A friend of mine had a stump ground a couple of years ago. Would the ground
up stump be any good in the garden? My garden has a lot of leaves and grass
clippings from over the years and I get a lot of great veggies, would this
material help? Please contact me at firstname.lastname@example.org
they will be a useful mulch that will save you watering and weeding and
will last a couple of years. Use them only in beds where you do not
plan to direct seed next year. In two years, I usually rake the remains
to one side of the bed and plant potatoes or squash in them.
They are quite acidic, and so will be preferred by veggies such as
potatoes, or veggies that tolerate acidity but like the mulching, like
garlic or tomatoes. Cabbage or onion like mulching, too, but if you
apply chips to them, amend them with wood ash and nitrogen. They
provide significant amounts of all micronutrients except nitrogen.
I use about one ton a year. I add about 3lbs of wood ash for 100 lbs of
wood chips (my soil is acid, if your soil is neutral add only 1lb) and
use as mulch on every bed planted with plants, except potatoes which
get only wood chips and a N/P fertilizer (no wood ash). For solanaceae
and cucurbitas, I add some manure before covering with the chips. For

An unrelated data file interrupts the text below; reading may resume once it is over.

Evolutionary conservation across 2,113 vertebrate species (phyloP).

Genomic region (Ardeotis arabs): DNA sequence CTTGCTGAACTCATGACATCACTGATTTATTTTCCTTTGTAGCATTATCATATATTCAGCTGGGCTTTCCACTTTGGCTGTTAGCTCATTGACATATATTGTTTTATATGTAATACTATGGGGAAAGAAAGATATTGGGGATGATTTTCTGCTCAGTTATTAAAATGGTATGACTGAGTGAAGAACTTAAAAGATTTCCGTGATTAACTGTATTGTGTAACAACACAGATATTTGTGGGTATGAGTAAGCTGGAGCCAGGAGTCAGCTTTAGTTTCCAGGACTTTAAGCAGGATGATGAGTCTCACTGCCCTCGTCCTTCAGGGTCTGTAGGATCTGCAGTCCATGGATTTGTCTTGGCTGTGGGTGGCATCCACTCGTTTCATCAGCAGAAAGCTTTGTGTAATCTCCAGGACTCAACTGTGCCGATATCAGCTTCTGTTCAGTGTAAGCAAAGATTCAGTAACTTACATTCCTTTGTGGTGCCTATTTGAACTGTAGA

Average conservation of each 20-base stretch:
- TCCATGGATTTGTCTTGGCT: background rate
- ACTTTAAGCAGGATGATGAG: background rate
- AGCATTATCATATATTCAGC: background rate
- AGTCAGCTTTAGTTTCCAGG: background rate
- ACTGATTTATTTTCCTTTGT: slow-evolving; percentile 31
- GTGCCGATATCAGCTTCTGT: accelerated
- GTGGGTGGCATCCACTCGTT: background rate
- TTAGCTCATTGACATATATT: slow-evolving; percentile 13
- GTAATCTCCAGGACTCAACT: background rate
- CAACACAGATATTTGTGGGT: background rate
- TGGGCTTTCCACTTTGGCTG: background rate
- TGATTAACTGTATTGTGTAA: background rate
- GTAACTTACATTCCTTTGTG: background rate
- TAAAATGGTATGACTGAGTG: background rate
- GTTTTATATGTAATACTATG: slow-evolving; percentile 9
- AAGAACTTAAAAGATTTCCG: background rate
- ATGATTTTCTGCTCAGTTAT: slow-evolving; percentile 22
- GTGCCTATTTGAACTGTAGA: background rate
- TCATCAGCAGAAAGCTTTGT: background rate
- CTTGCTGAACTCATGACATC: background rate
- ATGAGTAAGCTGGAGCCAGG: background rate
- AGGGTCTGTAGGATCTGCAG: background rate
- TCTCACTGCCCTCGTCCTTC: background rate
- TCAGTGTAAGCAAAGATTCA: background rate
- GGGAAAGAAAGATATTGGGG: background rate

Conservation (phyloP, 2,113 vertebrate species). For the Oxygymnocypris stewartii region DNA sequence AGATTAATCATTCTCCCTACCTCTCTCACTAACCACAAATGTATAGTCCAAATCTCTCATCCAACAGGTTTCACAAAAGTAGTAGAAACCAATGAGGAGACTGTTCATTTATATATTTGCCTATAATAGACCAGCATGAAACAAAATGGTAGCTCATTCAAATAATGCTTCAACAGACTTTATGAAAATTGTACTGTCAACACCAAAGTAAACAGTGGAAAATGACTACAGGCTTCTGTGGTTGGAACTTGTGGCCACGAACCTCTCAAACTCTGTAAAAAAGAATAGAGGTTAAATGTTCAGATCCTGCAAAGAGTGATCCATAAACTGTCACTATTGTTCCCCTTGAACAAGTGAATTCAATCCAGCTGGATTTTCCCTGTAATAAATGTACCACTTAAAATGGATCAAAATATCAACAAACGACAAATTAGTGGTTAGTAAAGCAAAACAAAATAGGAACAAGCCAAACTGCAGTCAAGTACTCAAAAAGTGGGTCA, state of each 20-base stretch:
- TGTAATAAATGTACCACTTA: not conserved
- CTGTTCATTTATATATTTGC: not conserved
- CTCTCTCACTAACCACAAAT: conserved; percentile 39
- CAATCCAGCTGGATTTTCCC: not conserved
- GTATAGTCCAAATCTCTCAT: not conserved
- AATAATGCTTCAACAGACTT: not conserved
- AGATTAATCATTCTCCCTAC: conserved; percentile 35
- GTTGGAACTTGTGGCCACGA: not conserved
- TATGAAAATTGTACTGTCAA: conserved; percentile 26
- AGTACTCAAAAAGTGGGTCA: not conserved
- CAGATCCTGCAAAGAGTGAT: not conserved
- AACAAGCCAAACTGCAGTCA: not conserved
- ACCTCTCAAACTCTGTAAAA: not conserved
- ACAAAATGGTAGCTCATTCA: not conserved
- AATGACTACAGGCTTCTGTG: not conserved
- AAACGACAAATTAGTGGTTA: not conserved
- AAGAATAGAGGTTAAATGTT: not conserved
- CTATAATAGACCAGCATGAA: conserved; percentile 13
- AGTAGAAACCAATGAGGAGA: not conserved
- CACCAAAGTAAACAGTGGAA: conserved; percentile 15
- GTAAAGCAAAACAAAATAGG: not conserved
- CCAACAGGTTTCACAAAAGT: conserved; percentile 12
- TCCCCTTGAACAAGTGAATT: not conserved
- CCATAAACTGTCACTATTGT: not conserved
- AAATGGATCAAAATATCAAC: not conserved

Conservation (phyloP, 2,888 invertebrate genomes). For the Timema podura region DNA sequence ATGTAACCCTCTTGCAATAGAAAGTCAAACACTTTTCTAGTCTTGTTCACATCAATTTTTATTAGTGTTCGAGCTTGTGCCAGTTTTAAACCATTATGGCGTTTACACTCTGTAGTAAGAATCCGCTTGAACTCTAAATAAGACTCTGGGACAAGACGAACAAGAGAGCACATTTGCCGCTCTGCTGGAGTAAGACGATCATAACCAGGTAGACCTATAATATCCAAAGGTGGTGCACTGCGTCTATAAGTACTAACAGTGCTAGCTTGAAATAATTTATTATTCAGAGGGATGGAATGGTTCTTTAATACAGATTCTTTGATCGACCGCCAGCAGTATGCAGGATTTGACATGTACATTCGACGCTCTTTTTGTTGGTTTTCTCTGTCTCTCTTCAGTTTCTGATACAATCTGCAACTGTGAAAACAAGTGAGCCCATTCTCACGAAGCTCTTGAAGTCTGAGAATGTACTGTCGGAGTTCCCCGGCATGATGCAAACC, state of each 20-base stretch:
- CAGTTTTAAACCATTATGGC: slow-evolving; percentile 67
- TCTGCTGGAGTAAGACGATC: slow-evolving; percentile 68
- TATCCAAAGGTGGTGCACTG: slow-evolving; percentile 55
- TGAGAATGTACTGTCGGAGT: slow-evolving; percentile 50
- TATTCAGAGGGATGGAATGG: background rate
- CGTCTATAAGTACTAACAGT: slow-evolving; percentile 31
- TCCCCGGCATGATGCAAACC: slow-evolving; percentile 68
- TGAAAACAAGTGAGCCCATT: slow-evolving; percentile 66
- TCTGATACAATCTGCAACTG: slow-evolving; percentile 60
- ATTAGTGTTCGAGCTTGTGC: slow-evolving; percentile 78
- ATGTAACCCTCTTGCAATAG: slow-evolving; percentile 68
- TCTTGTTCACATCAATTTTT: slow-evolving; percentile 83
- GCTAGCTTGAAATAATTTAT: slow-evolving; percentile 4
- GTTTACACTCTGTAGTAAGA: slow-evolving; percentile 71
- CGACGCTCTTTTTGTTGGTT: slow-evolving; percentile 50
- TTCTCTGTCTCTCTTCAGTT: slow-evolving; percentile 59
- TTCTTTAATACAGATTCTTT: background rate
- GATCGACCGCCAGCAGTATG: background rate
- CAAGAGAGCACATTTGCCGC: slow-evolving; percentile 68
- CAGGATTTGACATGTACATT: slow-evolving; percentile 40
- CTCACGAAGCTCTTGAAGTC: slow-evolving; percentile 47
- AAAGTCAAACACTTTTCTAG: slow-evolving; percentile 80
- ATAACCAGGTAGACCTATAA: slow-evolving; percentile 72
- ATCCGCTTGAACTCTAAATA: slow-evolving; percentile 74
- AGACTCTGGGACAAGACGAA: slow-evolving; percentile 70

brassica, greens, beets and onions I also add urea, and I top dress
with wood ash and urea a second time during the season. For beans and
peas, wood ash and chips, and more wood ash side dressing later.
wood chip can take nitrogen out of the soil if mixed in (microbes use
nitrogen as they devour the wood although they release it when dead but that
can be some time) so adding in manure or slow release fertiliser when using
wood chip as a mulch is a good idea. Alternately you can simply throw them
in your compost as layers between layres of nitrogen rich waste such as
grass clippings. I guess if you have a really wet compost turning in wood
shavings/saw dust would help dry the compost out and get it active again. I
have mulched around a tree with saw dust and a little sheep poop.
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